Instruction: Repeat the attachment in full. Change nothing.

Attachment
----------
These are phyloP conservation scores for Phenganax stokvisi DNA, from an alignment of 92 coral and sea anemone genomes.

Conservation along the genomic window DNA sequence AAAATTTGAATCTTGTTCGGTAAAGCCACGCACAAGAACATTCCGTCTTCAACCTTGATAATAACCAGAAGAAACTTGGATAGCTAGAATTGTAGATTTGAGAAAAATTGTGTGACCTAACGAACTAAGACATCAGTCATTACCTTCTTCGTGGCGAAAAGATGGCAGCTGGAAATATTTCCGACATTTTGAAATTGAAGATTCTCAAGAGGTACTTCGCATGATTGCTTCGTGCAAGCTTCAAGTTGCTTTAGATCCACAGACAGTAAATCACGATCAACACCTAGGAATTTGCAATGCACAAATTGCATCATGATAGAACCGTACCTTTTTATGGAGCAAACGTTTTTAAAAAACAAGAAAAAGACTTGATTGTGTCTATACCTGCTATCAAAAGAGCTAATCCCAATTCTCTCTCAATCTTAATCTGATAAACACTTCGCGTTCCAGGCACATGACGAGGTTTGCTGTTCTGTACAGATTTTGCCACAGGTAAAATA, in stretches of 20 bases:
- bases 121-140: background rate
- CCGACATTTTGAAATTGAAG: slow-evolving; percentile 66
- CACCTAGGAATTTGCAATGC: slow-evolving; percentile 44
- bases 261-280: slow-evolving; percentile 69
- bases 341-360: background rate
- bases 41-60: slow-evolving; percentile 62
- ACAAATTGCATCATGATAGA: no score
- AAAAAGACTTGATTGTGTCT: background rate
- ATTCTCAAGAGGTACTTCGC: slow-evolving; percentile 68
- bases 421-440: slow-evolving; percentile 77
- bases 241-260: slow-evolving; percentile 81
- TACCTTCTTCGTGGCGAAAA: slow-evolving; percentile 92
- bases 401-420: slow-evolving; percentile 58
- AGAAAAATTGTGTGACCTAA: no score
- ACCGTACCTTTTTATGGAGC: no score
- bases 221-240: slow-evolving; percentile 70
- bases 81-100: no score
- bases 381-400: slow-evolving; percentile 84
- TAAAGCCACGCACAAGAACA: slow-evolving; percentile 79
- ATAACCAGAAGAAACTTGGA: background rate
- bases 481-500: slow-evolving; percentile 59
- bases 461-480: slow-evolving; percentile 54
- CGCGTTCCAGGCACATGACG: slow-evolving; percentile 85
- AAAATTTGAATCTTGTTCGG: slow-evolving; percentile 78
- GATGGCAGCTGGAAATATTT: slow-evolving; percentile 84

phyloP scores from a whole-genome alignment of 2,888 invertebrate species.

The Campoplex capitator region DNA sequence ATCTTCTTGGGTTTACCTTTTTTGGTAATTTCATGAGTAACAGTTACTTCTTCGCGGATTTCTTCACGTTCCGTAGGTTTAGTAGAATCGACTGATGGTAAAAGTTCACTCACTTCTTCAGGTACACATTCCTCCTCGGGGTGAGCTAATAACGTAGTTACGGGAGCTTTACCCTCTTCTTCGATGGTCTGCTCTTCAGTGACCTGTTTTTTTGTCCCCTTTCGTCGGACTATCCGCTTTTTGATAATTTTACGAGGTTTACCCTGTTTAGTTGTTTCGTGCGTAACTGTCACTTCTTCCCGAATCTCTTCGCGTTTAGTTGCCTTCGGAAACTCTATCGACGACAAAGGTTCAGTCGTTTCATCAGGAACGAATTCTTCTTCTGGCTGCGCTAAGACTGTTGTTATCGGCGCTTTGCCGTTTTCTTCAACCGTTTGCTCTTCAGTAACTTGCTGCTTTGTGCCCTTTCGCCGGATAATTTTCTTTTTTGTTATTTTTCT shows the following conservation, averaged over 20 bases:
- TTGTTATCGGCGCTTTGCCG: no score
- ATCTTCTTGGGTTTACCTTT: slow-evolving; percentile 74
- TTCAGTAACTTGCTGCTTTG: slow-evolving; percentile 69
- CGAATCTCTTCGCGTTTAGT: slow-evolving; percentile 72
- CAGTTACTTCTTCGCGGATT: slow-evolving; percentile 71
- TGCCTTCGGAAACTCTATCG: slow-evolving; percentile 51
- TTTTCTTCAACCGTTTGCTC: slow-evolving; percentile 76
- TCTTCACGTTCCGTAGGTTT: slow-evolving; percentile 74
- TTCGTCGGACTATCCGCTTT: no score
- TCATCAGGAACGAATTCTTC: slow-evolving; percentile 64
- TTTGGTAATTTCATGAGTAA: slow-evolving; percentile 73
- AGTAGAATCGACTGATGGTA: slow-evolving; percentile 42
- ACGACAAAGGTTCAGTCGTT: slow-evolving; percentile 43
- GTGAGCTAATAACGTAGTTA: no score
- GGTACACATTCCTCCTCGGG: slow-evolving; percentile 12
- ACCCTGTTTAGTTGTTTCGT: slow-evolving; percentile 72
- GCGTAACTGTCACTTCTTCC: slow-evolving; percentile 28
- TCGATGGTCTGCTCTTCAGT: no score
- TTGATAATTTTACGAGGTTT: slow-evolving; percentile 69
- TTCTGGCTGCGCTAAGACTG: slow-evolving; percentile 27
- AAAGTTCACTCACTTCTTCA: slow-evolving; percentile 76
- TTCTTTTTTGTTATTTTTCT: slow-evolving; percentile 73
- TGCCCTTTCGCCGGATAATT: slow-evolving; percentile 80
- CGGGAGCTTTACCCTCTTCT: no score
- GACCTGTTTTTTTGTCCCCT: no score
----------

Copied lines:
These are phyloP conservation scores for Phenganax stokvisi DNA, from an alignment of 92 coral and sea anemone genomes.

Conservation along the genomic window DNA sequence AAAATTTGAATCTTGTTCGGTAAAGCCACGCACAAGAACATTCCGTCTTCAACCTTGATAATAACCAGAAGAAACTTGGATAGCTAGAATTGTAGATTTGAGAAAAATTGTGTGACCTAACGAACTAAGACATCAGTCATTACCTTCTTCGTGGCGAAAAGATGGCAGCTGGAAATATTTCCGACATTTTGAAATTGAAGATTCTCAAGAGGTACTTCGCATGATTGCTTCGTGCAAGCTTCAAGTTGCTTTAGATCCACAGACAGTAAATCACGATCAACACCTAGGAATTTGCAATGCACAAATTGCATCATGATAGAACCGTACCTTTTTATGGAGCAAACGTTTTTAAAAAACAAGAAAAAGACTTGATTGTGTCTATACCTGCTATCAAAAGAGCTAATCCCAATTCTCTCTCAATCTTAATCTGATAAACACTTCGCGTTCCAGGCACATGACGAGGTTTGCTGTTCTGTACAGATTTTGCCACAGGTAAAATA, in stretches of 20 bases:
- bases 121-140: background rate
- CCGACATTTTGAAATTGAAG: slow-evolving; percentile 66
- CACCTAGGAATTTGCAATGC: slow-evolving; percentile 44
- bases 261-280: slow-evolving; percentile 69
- bases 341-360: background rate
- bases 41-60: slow-evolving; percentile 62
- ACAAATTGCATCATGATAGA: no score
- AAAAAGACTTGATTGTGTCT: background rate
- ATTCTCAAGAGGTACTTCGC: slow-evolving; percentile 68
- bases 421-440: slow-evolving; percentile 77
- bases 241-260: slow-evolving; percentile 81
- TACCTTCTTCGTGGCGAAAA: slow-evolving; percentile 92
- bases 401-420: slow-evolving; percentile 58
- AGAAAAATTGTGTGACCTAA: no score
- ACCGTACCTTTTTATGGAGC: no score
- bases 221-240: slow-evolving; percentile 70
- bases 81-100: no score
- bases 381-400: slow-evolving; percentile 84
- TAAAGCCACGCACAAGAACA: slow-evolving; percentile 79
- ATAACCAGAAGAAACTTGGA: background rate
- bases 481-500: slow-evolving; percentile 59
- bases 461-480: slow-evolving; percentile 54
- CGCGTTCCAGGCACATGACG: slow-evolving; percentile 85
- AAAATTTGAATCTTGTTCGG: slow-evolving; percentile 78
- GATGGCAGCTGGAAATATTT: slow-evolving; percentile 84

phyloP scores from a whole-genome alignment of 2,888 invertebrate species.

The Campoplex capitator region DNA sequence ATCTTCTTGGGTTTACCTTTTTTGGTAATTTCATGAGTAACAGTTACTTCTTCGCGGATTTCTTCACGTTCCGTAGGTTTAGTAGAATCGACTGATGGTAAAAGTTCACTCACTTCTTCAGGTACACATTCCTCCTCGGGGTGAGCTAATAACGTAGTTACGGGAGCTTTACCCTCTTCTTCGATGGTCTGCTCTTCAGTGACCTGTTTTTTTGTCCCCTTTCGTCGGACTATCCGCTTTTTGATAATTTTACGAGGTTTACCCTGTTTAGTTGTTTCGTGCGTAACTGTCACTTCTTCCCGAATCTCTTCGCGTTTAGTTGCCTTCGGAAACTCTATCGACGACAAAGGTTCAGTCGTTTCATCAGGAACGAATTCTTCTTCTGGCTGCGCTAAGACTGTTGTTATCGGCGCTTTGCCGTTTTCTTCAACCGTTTGCTCTTCAGTAACTTGCTGCTTTGTGCCCTTTCGCCGGATAATTTTCTTTTTTGTTATTTTTCT shows the following conservation, averaged over 20 bases:
- TTGTTATCGGCGCTTTGCCG: no score
- ATCTTCTTGGGTTTACCTTT: slow-evolving; percentile 74
- TTCAGTAACTTGCTGCTTTG: slow-evolving; percentile 69
- CGAATCTCTTCGCGTTTAGT: slow-evolving; percentile 72
- CAGTTACTTCTTCGCGGATT: slow-evolving; percentile 71
- TGCCTTCGGAAACTCTATCG: slow-evolving; percentile 51
- TTTTCTTCAACCGTTTGCTC: slow-evolving; percentile 76
- TCTTCACGTTCCGTAGGTTT: slow-evolving; percentile 74
- TTCGTCGGACTATCCGCTTT: no score
- TCATCAGGAACGAATTCTTC: slow-evolving; percentile 64
- TTTGGTAATTTCATGAGTAA: slow-evolving; percentile 73
- AGTAGAATCGACTGATGGTA: slow-evolving; percentile 42
- ACGACAAAGGTTCAGTCGTT: slow-evolving; percentile 43
- GTGAGCTAATAACGTAGTTA: no score
- GGTACACATTCCTCCTCGGG: slow-evolving; percentile 12
- ACCCTGTTTAGTTGTTTCGT: slow-evolving; percentile 72
- GCGTAACTGTCACTTCTTCC: slow-evolving; percentile 28
- TCGATGGTCTGCTCTTCAGT: no score
- TTGATAATTTTACGAGGTTT: slow-evolving; percentile 69
- TTCTGGCTGCGCTAAGACTG: slow-evolving; percentile 27
- AAAGTTCACTCACTTCTTCA: slow-evolving; percentile 76
- TTCTTTTTTGTTATTTTTCT: slow-evolving; percentile 73
- TGCCCTTTCGCCGGATAATT: slow-evolving; percentile 80
- CGGGAGCTTTACCCTCTTCT: no score
- GACCTGTTTTTTTGTCCCCT: no score